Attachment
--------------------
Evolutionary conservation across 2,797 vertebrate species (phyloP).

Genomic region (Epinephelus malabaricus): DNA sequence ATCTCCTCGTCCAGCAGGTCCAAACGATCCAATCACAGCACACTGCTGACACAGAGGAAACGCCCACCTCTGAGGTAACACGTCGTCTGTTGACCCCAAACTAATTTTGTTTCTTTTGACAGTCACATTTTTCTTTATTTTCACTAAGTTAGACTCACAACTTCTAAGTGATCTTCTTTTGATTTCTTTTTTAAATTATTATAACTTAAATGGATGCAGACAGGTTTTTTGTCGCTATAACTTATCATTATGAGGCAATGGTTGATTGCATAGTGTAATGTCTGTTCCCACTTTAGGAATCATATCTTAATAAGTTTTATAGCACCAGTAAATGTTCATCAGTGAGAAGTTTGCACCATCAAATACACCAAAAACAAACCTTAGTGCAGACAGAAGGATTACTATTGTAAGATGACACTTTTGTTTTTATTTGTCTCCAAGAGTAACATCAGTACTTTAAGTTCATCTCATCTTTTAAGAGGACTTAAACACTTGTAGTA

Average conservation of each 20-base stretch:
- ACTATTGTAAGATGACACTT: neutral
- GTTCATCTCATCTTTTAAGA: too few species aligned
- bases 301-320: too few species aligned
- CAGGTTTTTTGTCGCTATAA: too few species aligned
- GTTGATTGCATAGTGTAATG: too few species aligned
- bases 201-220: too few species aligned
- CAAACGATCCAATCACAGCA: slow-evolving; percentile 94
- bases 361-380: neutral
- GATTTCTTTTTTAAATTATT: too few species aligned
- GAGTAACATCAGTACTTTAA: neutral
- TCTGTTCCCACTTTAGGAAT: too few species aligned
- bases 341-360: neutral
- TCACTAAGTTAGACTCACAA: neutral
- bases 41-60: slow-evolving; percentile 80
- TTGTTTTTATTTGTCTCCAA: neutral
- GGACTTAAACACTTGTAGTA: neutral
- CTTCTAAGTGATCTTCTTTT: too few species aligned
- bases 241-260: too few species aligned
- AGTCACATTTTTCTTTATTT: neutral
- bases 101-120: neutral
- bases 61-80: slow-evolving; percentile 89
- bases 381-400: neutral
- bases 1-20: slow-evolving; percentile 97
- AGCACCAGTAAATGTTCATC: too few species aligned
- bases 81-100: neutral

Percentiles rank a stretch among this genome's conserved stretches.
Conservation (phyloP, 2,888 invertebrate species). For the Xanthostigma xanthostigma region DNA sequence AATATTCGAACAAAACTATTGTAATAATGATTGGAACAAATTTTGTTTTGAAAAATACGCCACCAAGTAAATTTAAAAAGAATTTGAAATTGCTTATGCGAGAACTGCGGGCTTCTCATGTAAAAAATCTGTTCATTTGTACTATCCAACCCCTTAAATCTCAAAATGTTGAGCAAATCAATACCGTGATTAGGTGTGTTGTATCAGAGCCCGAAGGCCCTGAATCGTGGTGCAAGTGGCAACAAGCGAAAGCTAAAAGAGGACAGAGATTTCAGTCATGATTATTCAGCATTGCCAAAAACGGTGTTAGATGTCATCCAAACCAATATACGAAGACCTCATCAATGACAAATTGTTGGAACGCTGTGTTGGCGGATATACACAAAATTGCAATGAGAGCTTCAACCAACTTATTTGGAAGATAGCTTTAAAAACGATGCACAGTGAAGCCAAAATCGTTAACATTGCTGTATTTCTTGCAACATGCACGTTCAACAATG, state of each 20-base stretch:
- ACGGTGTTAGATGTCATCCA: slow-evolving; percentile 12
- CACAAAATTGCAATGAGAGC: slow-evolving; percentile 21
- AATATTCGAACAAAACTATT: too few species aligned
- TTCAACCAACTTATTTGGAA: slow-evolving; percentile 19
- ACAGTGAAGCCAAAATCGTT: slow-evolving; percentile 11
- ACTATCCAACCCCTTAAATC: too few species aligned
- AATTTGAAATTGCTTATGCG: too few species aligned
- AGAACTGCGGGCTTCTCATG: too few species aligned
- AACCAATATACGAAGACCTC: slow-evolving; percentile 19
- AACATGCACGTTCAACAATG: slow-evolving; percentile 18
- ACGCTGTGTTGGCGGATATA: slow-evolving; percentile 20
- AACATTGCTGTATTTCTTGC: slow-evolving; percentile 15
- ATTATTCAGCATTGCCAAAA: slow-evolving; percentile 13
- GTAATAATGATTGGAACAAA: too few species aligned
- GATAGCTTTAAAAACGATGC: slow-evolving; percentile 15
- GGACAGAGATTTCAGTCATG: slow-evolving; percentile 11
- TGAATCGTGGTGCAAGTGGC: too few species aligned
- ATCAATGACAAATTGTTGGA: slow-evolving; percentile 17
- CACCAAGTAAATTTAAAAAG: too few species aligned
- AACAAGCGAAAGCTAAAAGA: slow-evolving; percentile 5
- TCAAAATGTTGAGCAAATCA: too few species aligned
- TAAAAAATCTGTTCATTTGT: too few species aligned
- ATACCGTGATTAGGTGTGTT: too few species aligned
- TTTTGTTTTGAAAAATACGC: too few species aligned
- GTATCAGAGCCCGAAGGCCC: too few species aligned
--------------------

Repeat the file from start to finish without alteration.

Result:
Evolutionary conservation across 2,797 vertebrate species (phyloP).

Genomic region (Epinephelus malabaricus): DNA sequence ATCTCCTCGTCCAGCAGGTCCAAACGATCCAATCACAGCACACTGCTGACACAGAGGAAACGCCCACCTCTGAGGTAACACGTCGTCTGTTGACCCCAAACTAATTTTGTTTCTTTTGACAGTCACATTTTTCTTTATTTTCACTAAGTTAGACTCACAACTTCTAAGTGATCTTCTTTTGATTTCTTTTTTAAATTATTATAACTTAAATGGATGCAGACAGGTTTTTTGTCGCTATAACTTATCATTATGAGGCAATGGTTGATTGCATAGTGTAATGTCTGTTCCCACTTTAGGAATCATATCTTAATAAGTTTTATAGCACCAGTAAATGTTCATCAGTGAGAAGTTTGCACCATCAAATACACCAAAAACAAACCTTAGTGCAGACAGAAGGATTACTATTGTAAGATGACACTTTTGTTTTTATTTGTCTCCAAGAGTAACATCAGTACTTTAAGTTCATCTCATCTTTTAAGAGGACTTAAACACTTGTAGTA

Average conservation of each 20-base stretch:
- ACTATTGTAAGATGACACTT: neutral
- GTTCATCTCATCTTTTAAGA: too few species aligned
- bases 301-320: too few species aligned
- CAGGTTTTTTGTCGCTATAA: too few species aligned
- GTTGATTGCATAGTGTAATG: too few species aligned
- bases 201-220: too few species aligned
- CAAACGATCCAATCACAGCA: slow-evolving; percentile 94
- bases 361-380: neutral
- GATTTCTTTTTTAAATTATT: too few species aligned
- GAGTAACATCAGTACTTTAA: neutral
- TCTGTTCCCACTTTAGGAAT: too few species aligned
- bases 341-360: neutral
- TCACTAAGTTAGACTCACAA: neutral
- bases 41-60: slow-evolving; percentile 80
- TTGTTTTTATTTGTCTCCAA: neutral
- GGACTTAAACACTTGTAGTA: neutral
- CTTCTAAGTGATCTTCTTTT: too few species aligned
- bases 241-260: too few species aligned
- AGTCACATTTTTCTTTATTT: neutral
- bases 101-120: neutral
- bases 61-80: slow-evolving; percentile 89
- bases 381-400: neutral
- bases 1-20: slow-evolving; percentile 97
- AGCACCAGTAAATGTTCATC: too few species aligned
- bases 81-100: neutral

Percentiles rank a stretch among this genome's conserved stretches.
Conservation (phyloP, 2,888 invertebrate species). For the Xanthostigma xanthostigma region DNA sequence AATATTCGAACAAAACTATTGTAATAATGATTGGAACAAATTTTGTTTTGAAAAATACGCCACCAAGTAAATTTAAAAAGAATTTGAAATTGCTTATGCGAGAACTGCGGGCTTCTCATGTAAAAAATCTGTTCATTTGTACTATCCAACCCCTTAAATCTCAAAATGTTGAGCAAATCAATACCGTGATTAGGTGTGTTGTATCAGAGCCCGAAGGCCCTGAATCGTGGTGCAAGTGGCAACAAGCGAAAGCTAAAAGAGGACAGAGATTTCAGTCATGATTATTCAGCATTGCCAAAAACGGTGTTAGATGTCATCCAAACCAATATACGAAGACCTCATCAATGACAAATTGTTGGAACGCTGTGTTGGCGGATATACACAAAATTGCAATGAGAGCTTCAACCAACTTATTTGGAAGATAGCTTTAAAAACGATGCACAGTGAAGCCAAAATCGTTAACATTGCTGTATTTCTTGCAACATGCACGTTCAACAATG, state of each 20-base stretch:
- ACGGTGTTAGATGTCATCCA: slow-evolving; percentile 12
- CACAAAATTGCAATGAGAGC: slow-evolving; percentile 21
- AATATTCGAACAAAACTATT: too few species aligned
- TTCAACCAACTTATTTGGAA: slow-evolving; percentile 19
- ACAGTGAAGCCAAAATCGTT: slow-evolving; percentile 11
- ACTATCCAACCCCTTAAATC: too few species aligned
- AATTTGAAATTGCTTATGCG: too few species aligned
- AGAACTGCGGGCTTCTCATG: too few species aligned
- AACCAATATACGAAGACCTC: slow-evolving; percentile 19
- AACATGCACGTTCAACAATG: slow-evolving; percentile 18
- ACGCTGTGTTGGCGGATATA: slow-evolving; percentile 20
- AACATTGCTGTATTTCTTGC: slow-evolving; percentile 15
- ATTATTCAGCATTGCCAAAA: slow-evolving; percentile 13
- GTAATAATGATTGGAACAAA: too few species aligned
- GATAGCTTTAAAAACGATGC: slow-evolving; percentile 15
- GGACAGAGATTTCAGTCATG: slow-evolving; percentile 11
- TGAATCGTGGTGCAAGTGGC: too few species aligned
- ATCAATGACAAATTGTTGGA: slow-evolving; percentile 17
- CACCAAGTAAATTTAAAAAG: too few species aligned
- AACAAGCGAAAGCTAAAAGA: slow-evolving; percentile 5
- TCAAAATGTTGAGCAAATCA: too few species aligned
- TAAAAAATCTGTTCATTTGT: too few species aligned
- ATACCGTGATTAGGTGTGTT: too few species aligned
- TTTTGTTTTGAAAAATACGC: too few species aligned
- GTATCAGAGCCCGAAGGCCC: too few species aligned